What Drives Food Choices

by Jo-Ann Heslin, MA, RD, CDN on August 28, 2013 · 0 comments

The American food supply is plentiful, diverse, affordable, and offers high quality food. If that is the case everyone should be making healthy food choices and be well fed. Instead we are a nation whose waistline is growing and our overall health is decreasing. Why aren’t Americans making better food choices?

Food choices are affected by many variables – personal taste, health considerations, economics, and environmental factors. Research has shown that the most important variables affecting food choices were appeal, health considerations, and cost.

If a food doesn’t taste good few will eat it and this result holds across all income and age groups. Only a few studies have looked at the appeal of food based on its appearance, but they found for young adults this has a strong effect.

Health concerns can be grouped into 2 categories: concern about nutrition and concern about weight. The importance of nutrition – too much sodium, too little fat, no trans fat – was second only to taste when it came to food choices and was not affected by income or education. Nutrition was also more important to women than man and became increasingly important as people got older. This makes sense. Women are still the gatekeepers of the family food supply and more health concerns occur as we age. The importance of weight control as a food selection factor is not affected by income, but is more important to women, older individuals and African Americans. Those interested in weight control ate more fruits and vegetables and those not interested ate more fast food and cheese.

Time and money are major factors in food selection. Americans love quick, cheap, tasty food. Over 90% of us eat food every day that was not made at home. Though eating in restaurants has declined, eating in the car is on the upswing. With a drive-thru on every corner this makes sense. You don’t even have to leave your car to have a meal, coffee or ice cream. Driving has turned into a mobile feast. And, the foods we purchase away from home often have more calories, fat, sodium and less whole grains, fruits and vegetables than meals made at home.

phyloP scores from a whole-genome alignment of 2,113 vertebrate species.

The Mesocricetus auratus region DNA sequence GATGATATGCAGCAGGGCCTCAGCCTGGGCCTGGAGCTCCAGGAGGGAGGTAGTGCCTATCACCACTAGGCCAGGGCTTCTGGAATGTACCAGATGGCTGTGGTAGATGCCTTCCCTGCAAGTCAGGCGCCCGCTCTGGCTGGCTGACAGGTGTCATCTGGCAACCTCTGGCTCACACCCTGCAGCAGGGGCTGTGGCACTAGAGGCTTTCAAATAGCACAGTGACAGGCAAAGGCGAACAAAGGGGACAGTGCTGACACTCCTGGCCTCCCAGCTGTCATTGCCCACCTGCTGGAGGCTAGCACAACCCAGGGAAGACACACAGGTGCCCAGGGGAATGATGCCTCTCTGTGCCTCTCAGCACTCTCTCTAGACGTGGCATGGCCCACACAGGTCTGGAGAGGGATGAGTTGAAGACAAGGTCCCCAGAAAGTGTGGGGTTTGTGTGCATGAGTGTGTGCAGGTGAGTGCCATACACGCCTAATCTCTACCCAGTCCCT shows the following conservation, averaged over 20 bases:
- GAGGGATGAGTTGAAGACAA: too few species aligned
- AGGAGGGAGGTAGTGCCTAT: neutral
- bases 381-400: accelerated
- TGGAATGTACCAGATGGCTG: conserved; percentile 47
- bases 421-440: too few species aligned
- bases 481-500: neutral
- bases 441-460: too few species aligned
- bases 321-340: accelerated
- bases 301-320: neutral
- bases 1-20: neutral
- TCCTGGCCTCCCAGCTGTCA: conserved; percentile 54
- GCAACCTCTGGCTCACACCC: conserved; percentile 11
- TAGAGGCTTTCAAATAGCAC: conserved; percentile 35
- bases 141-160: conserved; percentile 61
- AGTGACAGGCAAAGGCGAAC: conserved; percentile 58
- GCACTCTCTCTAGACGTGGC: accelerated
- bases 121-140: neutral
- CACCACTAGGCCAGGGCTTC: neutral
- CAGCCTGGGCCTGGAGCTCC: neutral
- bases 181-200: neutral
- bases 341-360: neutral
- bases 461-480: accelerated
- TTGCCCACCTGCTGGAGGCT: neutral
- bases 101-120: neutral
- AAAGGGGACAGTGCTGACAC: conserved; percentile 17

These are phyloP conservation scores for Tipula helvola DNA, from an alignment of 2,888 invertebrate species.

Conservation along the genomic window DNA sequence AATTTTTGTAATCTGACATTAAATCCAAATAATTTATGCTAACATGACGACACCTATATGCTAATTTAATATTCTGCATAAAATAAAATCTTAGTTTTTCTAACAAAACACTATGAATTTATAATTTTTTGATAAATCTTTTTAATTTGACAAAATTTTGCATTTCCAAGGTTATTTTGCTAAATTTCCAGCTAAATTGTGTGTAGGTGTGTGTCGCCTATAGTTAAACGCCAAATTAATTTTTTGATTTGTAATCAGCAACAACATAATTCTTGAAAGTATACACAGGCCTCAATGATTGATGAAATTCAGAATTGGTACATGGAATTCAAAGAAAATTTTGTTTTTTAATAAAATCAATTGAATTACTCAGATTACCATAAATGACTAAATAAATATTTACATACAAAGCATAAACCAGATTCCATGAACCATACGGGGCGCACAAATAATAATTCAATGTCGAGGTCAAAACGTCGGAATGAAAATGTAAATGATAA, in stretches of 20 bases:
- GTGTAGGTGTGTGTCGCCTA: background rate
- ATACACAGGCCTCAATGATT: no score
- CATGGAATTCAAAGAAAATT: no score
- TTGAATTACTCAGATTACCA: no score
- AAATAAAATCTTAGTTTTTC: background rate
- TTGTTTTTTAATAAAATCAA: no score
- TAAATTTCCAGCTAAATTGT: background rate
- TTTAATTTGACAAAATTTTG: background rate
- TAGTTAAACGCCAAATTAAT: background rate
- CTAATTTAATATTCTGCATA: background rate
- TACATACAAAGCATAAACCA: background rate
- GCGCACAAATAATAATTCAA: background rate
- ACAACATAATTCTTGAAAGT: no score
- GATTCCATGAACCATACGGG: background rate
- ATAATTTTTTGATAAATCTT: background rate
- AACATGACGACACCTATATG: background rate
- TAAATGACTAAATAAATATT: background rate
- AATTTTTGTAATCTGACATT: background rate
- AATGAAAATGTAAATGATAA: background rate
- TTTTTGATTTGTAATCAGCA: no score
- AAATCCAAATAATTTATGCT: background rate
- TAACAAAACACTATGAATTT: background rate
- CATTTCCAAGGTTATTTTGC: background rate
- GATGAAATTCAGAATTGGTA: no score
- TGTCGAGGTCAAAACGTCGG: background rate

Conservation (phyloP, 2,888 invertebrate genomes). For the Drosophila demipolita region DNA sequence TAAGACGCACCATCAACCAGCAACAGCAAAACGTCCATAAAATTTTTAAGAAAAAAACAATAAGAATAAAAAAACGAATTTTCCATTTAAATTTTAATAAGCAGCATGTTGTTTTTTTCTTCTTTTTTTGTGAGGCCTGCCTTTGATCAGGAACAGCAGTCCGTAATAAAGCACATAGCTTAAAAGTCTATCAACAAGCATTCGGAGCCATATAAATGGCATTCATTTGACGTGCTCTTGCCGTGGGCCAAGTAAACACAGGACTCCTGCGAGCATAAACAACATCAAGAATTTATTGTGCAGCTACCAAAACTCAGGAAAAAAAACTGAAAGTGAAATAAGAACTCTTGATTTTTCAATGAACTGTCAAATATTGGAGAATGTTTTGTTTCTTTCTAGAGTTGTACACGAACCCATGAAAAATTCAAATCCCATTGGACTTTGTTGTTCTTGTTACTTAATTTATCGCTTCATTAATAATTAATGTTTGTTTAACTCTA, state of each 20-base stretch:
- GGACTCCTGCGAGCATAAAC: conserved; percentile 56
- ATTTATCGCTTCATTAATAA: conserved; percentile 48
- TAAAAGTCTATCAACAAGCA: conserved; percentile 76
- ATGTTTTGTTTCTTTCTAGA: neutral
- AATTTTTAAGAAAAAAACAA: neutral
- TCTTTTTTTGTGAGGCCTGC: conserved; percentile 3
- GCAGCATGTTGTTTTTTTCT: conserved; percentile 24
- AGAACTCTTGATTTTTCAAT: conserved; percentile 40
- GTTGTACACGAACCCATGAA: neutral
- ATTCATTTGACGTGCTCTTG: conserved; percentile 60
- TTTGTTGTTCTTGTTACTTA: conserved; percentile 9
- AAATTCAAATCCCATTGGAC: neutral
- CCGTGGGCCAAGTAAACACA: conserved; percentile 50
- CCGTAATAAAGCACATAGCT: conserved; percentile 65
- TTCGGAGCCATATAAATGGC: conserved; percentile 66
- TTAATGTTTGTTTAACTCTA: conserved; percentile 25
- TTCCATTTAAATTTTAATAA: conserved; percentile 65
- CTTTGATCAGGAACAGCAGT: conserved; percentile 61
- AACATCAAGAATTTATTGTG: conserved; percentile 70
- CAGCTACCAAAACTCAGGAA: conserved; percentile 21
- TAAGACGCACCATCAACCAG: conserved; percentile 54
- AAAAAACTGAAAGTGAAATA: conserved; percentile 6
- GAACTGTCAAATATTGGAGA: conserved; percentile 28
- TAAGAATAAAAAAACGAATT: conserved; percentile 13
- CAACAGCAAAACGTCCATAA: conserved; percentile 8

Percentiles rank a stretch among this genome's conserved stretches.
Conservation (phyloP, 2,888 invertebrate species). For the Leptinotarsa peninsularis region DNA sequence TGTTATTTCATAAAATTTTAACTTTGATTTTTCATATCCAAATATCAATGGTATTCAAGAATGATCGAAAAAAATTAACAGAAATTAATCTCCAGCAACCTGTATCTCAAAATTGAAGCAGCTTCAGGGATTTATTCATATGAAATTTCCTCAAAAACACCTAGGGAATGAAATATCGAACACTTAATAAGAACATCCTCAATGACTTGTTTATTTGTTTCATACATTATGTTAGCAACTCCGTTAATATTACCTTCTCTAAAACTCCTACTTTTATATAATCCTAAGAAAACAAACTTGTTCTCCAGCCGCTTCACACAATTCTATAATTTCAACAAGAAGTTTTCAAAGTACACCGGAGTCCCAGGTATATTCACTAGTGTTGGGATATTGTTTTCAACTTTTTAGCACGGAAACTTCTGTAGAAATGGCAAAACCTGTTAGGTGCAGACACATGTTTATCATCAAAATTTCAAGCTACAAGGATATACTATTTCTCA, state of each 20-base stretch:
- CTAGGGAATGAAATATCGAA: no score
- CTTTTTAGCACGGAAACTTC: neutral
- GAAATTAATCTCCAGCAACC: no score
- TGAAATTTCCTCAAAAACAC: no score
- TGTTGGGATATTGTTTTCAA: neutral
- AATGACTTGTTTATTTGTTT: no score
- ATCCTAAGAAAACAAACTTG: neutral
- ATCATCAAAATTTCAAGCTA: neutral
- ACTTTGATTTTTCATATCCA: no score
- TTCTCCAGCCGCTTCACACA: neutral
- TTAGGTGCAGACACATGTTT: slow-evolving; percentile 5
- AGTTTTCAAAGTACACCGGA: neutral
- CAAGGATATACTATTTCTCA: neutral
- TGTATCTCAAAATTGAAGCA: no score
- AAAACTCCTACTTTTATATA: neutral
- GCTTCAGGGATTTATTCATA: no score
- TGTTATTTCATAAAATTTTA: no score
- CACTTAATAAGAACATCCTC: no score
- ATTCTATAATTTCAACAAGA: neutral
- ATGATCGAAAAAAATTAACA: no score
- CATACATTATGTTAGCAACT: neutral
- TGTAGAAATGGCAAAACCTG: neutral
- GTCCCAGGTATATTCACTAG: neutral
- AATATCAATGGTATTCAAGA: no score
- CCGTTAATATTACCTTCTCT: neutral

In 1965, Americans averaged 44 minutes a day preparing meals and 21 minutes cleaning up. By 1995, we spent only 27 minutes preparing foods and 4 minutes cleaning up. Today with take-out and microwave meals and disposable utensils the time may be even less. Lack of planning, time, and limited food preparation skills are some of the reasons given for less and less cooking at home.

Regardless of whether we eat out, take-in, or microwave dinner, we want it in a hurry. Americans don’t waste precious time eating, averaging slightly over an hour a day. And, we rarely eat as a family. Over half of teens surveyed reported eating no family meals in the last week. And when families eat together they often watch TV during meals. Eating in front of the TV increased the likelihood that more pizza, soda and snack foods will be eaten and less fruits and vegetables. When meals are made at home we eat more whole grains, fruits and vegetables and drink more milk. Eating out reverses this trend.

Inexpensive and fast doesn’t have to equal poor selections. A barbecue chicken, picked up on the way home, a bagged salad topped with lowfat dressing, and store-bought, microwave mashed potatoes eaten as a family, with the TV turned off, is a much better choice than fried, breaded chicken, French fries and soda.

Give some thought to what drives your food choices.

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